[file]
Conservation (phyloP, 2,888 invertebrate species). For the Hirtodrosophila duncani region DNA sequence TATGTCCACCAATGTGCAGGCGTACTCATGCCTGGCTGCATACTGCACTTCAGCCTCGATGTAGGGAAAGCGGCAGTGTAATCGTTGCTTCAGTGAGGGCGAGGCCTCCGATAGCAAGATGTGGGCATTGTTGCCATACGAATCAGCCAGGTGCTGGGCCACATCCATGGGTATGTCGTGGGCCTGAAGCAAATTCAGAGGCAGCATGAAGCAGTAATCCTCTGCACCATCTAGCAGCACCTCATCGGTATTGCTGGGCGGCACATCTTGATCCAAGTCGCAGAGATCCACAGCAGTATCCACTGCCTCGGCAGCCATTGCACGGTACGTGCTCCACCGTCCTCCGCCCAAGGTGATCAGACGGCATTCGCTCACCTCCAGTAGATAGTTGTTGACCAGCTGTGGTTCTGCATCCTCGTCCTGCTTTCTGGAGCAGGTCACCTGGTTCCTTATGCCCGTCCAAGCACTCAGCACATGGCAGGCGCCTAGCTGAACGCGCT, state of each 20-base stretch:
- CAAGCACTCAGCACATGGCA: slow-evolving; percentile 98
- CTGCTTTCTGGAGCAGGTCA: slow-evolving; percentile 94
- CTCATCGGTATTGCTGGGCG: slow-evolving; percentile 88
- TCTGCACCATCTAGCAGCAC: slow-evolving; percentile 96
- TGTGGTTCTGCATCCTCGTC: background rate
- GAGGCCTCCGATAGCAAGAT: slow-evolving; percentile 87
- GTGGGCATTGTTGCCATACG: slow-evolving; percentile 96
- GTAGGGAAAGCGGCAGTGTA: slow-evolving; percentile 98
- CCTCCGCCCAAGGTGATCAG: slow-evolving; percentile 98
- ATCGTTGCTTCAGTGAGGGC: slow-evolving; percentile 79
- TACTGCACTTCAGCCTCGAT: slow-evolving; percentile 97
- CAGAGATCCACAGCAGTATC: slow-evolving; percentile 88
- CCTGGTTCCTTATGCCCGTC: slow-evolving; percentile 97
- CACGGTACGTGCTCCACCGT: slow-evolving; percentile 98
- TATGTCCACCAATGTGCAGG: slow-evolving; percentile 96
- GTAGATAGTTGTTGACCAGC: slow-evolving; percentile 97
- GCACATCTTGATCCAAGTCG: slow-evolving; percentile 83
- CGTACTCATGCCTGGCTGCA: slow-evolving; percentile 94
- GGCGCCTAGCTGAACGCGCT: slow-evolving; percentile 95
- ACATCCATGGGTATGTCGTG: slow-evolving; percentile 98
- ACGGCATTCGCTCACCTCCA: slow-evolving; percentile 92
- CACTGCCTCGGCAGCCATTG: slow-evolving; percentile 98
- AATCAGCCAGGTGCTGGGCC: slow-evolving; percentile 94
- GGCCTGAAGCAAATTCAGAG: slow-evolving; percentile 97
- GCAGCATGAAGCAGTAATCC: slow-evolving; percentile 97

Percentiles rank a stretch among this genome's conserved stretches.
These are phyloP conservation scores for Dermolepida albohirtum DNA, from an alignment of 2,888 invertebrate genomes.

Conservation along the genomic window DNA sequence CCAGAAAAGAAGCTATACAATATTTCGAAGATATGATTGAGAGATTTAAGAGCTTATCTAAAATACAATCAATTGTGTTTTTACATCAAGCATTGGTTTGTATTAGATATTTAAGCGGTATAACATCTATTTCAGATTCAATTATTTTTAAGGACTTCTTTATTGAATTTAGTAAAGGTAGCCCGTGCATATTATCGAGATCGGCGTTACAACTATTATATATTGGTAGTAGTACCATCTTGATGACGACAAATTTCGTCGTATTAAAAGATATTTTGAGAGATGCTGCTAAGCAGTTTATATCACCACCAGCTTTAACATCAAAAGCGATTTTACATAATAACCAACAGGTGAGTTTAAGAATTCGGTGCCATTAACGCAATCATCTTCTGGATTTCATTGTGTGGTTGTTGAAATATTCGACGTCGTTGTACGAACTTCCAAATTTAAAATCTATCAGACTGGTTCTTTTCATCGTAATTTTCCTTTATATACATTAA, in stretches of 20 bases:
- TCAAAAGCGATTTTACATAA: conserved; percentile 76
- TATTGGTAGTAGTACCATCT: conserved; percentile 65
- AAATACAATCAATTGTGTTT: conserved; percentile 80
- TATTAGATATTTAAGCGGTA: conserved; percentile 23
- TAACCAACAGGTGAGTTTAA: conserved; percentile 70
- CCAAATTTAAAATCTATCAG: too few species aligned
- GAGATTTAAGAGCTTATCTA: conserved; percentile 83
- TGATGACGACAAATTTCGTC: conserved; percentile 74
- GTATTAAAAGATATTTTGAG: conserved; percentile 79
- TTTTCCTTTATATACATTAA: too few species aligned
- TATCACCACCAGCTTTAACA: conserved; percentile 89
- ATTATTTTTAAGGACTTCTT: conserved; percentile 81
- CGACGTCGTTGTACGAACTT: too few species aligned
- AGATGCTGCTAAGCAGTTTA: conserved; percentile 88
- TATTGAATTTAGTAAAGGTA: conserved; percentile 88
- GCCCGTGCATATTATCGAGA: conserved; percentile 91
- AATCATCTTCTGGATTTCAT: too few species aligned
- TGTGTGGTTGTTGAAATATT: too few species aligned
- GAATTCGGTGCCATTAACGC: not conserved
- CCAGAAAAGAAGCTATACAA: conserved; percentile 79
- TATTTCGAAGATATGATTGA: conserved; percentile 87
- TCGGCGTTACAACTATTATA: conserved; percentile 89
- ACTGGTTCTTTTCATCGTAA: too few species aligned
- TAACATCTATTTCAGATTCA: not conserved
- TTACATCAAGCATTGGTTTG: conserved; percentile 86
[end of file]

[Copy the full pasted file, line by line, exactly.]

Conservation (phyloP, 2,888 invertebrate species). For the Hirtodrosophila duncani region DNA sequence TATGTCCACCAATGTGCAGGCGTACTCATGCCTGGCTGCATACTGCACTTCAGCCTCGATGTAGGGAAAGCGGCAGTGTAATCGTTGCTTCAGTGAGGGCGAGGCCTCCGATAGCAAGATGTGGGCATTGTTGCCATACGAATCAGCCAGGTGCTGGGCCACATCCATGGGTATGTCGTGGGCCTGAAGCAAATTCAGAGGCAGCATGAAGCAGTAATCCTCTGCACCATCTAGCAGCACCTCATCGGTATTGCTGGGCGGCACATCTTGATCCAAGTCGCAGAGATCCACAGCAGTATCCACTGCCTCGGCAGCCATTGCACGGTACGTGCTCCACCGTCCTCCGCCCAAGGTGATCAGACGGCATTCGCTCACCTCCAGTAGATAGTTGTTGACCAGCTGTGGTTCTGCATCCTCGTCCTGCTTTCTGGAGCAGGTCACCTGGTTCCTTATGCCCGTCCAAGCACTCAGCACATGGCAGGCGCCTAGCTGAACGCGCT, state of each 20-base stretch:
- CAAGCACTCAGCACATGGCA: slow-evolving; percentile 98
- CTGCTTTCTGGAGCAGGTCA: slow-evolving; percentile 94
- CTCATCGGTATTGCTGGGCG: slow-evolving; percentile 88
- TCTGCACCATCTAGCAGCAC: slow-evolving; percentile 96
- TGTGGTTCTGCATCCTCGTC: background rate
- GAGGCCTCCGATAGCAAGAT: slow-evolving; percentile 87
- GTGGGCATTGTTGCCATACG: slow-evolving; percentile 96
- GTAGGGAAAGCGGCAGTGTA: slow-evolving; percentile 98
- CCTCCGCCCAAGGTGATCAG: slow-evolving; percentile 98
- ATCGTTGCTTCAGTGAGGGC: slow-evolving; percentile 79
- TACTGCACTTCAGCCTCGAT: slow-evolving; percentile 97
- CAGAGATCCACAGCAGTATC: slow-evolving; percentile 88
- CCTGGTTCCTTATGCCCGTC: slow-evolving; percentile 97
- CACGGTACGTGCTCCACCGT: slow-evolving; percentile 98
- TATGTCCACCAATGTGCAGG: slow-evolving; percentile 96
- GTAGATAGTTGTTGACCAGC: slow-evolving; percentile 97
- GCACATCTTGATCCAAGTCG: slow-evolving; percentile 83
- CGTACTCATGCCTGGCTGCA: slow-evolving; percentile 94
- GGCGCCTAGCTGAACGCGCT: slow-evolving; percentile 95
- ACATCCATGGGTATGTCGTG: slow-evolving; percentile 98
- ACGGCATTCGCTCACCTCCA: slow-evolving; percentile 92
- CACTGCCTCGGCAGCCATTG: slow-evolving; percentile 98
- AATCAGCCAGGTGCTGGGCC: slow-evolving; percentile 94
- GGCCTGAAGCAAATTCAGAG: slow-evolving; percentile 97
- GCAGCATGAAGCAGTAATCC: slow-evolving; percentile 97

Percentiles rank a stretch among this genome's conserved stretches.
These are phyloP conservation scores for Dermolepida albohirtum DNA, from an alignment of 2,888 invertebrate genomes.

Conservation along the genomic window DNA sequence CCAGAAAAGAAGCTATACAATATTTCGAAGATATGATTGAGAGATTTAAGAGCTTATCTAAAATACAATCAATTGTGTTTTTACATCAAGCATTGGTTTGTATTAGATATTTAAGCGGTATAACATCTATTTCAGATTCAATTATTTTTAAGGACTTCTTTATTGAATTTAGTAAAGGTAGCCCGTGCATATTATCGAGATCGGCGTTACAACTATTATATATTGGTAGTAGTACCATCTTGATGACGACAAATTTCGTCGTATTAAAAGATATTTTGAGAGATGCTGCTAAGCAGTTTATATCACCACCAGCTTTAACATCAAAAGCGATTTTACATAATAACCAACAGGTGAGTTTAAGAATTCGGTGCCATTAACGCAATCATCTTCTGGATTTCATTGTGTGGTTGTTGAAATATTCGACGTCGTTGTACGAACTTCCAAATTTAAAATCTATCAGACTGGTTCTTTTCATCGTAATTTTCCTTTATATACATTAA, in stretches of 20 bases:
- TCAAAAGCGATTTTACATAA: conserved; percentile 76
- TATTGGTAGTAGTACCATCT: conserved; percentile 65
- AAATACAATCAATTGTGTTT: conserved; percentile 80
- TATTAGATATTTAAGCGGTA: conserved; percentile 23
- TAACCAACAGGTGAGTTTAA: conserved; percentile 70
- CCAAATTTAAAATCTATCAG: too few species aligned
- GAGATTTAAGAGCTTATCTA: conserved; percentile 83
- TGATGACGACAAATTTCGTC: conserved; percentile 74
- GTATTAAAAGATATTTTGAG: conserved; percentile 79
- TTTTCCTTTATATACATTAA: too few species aligned
- TATCACCACCAGCTTTAACA: conserved; percentile 89
- ATTATTTTTAAGGACTTCTT: conserved; percentile 81
- CGACGTCGTTGTACGAACTT: too few species aligned
- AGATGCTGCTAAGCAGTTTA: conserved; percentile 88
- TATTGAATTTAGTAAAGGTA: conserved; percentile 88
- GCCCGTGCATATTATCGAGA: conserved; percentile 91
- AATCATCTTCTGGATTTCAT: too few species aligned
- TGTGTGGTTGTTGAAATATT: too few species aligned
- GAATTCGGTGCCATTAACGC: not conserved
- CCAGAAAAGAAGCTATACAA: conserved; percentile 79
- TATTTCGAAGATATGATTGA: conserved; percentile 87
- TCGGCGTTACAACTATTATA: conserved; percentile 89
- ACTGGTTCTTTTCATCGTAA: too few species aligned
- TAACATCTATTTCAGATTCA: not conserved
- TTACATCAAGCATTGGTTTG: conserved; percentile 86